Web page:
The Essential Garden is a vehicle for several of my passions.
Recognizing great local and regional food ingredients as alternatives to volume-produced, off-season foodstuffs that are flavorless and nutrition-dead is a joy. If one lifts the veil of lifeless commercial food and spends a little extra effort to discover the astonishing bounty of what’s available regionally, one’s quality of life cannot help but be transformed.
Showcasing the growing number of farm-to-table restaurants in Cincinnati and in the cities I travel to is the most fun I can have. So many cities, even Cincinnati, are taking steps to do it well. I love supporting restauranteurs whose care for product quality translates into high-quality dishes.
The other venue for The Essential Garden is supporting local families and growers whose produce ends up in farmer’s markets or neighborhood outlets or on restaurant tables.
I first met Becky Webb at the Hyde Park market on a recent Sun and purchased beautiful shitake, which I transformed into an earthy, delectable mushroom soup in a post dated 01-Sep-2011, The Forever Discussion: Mushrooms. Very recently, I had the pleasure of receiving a personal tour of the Sheltowee Farm operation, this time guided by Becky’s husband, Bill. This is not your ordinary mushroom farm (if such a thing exists) and, in fact, Billy was careful to tell me that he and Becky are not farmers. There’s a rich history in Billy’s story, a wonderful synthesis of chemical engineering, creativity and perseverence.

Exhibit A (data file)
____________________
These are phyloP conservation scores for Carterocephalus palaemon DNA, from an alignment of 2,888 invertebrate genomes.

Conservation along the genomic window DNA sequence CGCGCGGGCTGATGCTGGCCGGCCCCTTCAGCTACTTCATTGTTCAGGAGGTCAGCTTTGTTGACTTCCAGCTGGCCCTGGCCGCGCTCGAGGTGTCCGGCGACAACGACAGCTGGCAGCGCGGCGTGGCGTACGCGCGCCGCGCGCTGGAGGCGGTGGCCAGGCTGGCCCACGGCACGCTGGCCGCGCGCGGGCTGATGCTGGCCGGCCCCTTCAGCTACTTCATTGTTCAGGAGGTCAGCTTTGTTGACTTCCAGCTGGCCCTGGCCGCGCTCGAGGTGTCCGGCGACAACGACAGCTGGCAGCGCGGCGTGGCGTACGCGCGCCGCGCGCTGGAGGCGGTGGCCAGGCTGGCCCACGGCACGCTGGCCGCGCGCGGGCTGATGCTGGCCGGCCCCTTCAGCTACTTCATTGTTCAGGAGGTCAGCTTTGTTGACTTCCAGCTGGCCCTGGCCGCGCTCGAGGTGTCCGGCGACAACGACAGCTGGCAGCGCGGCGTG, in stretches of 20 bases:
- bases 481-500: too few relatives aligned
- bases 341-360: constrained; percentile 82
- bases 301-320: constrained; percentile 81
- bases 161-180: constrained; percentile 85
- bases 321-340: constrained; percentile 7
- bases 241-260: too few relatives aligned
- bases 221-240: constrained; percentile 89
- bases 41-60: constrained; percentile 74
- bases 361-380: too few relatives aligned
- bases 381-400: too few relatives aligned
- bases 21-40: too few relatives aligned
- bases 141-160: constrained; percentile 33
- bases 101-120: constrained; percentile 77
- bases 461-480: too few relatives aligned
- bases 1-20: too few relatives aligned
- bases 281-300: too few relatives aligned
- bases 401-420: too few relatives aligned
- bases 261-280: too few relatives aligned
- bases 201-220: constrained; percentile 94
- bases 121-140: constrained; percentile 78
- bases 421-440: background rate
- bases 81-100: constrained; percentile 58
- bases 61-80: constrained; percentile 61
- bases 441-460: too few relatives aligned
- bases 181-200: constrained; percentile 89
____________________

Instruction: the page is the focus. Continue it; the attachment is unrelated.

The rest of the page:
The Sheltowee Farm, 211 acres, is located about 50 miles east of Lexington in Salt Lick, Bath Co, Kentucky, and is adjacent to the Daniel Boone National Forest. “Sheltowee” is a Shawnee Indian term for Big Turtle. Notice the ‘mascot’ in the photo.
An in-depth examination means I’ll be devoting several posts to the topic and, in fact we’ll be growing mushrooms together. Check in with me tomorrow.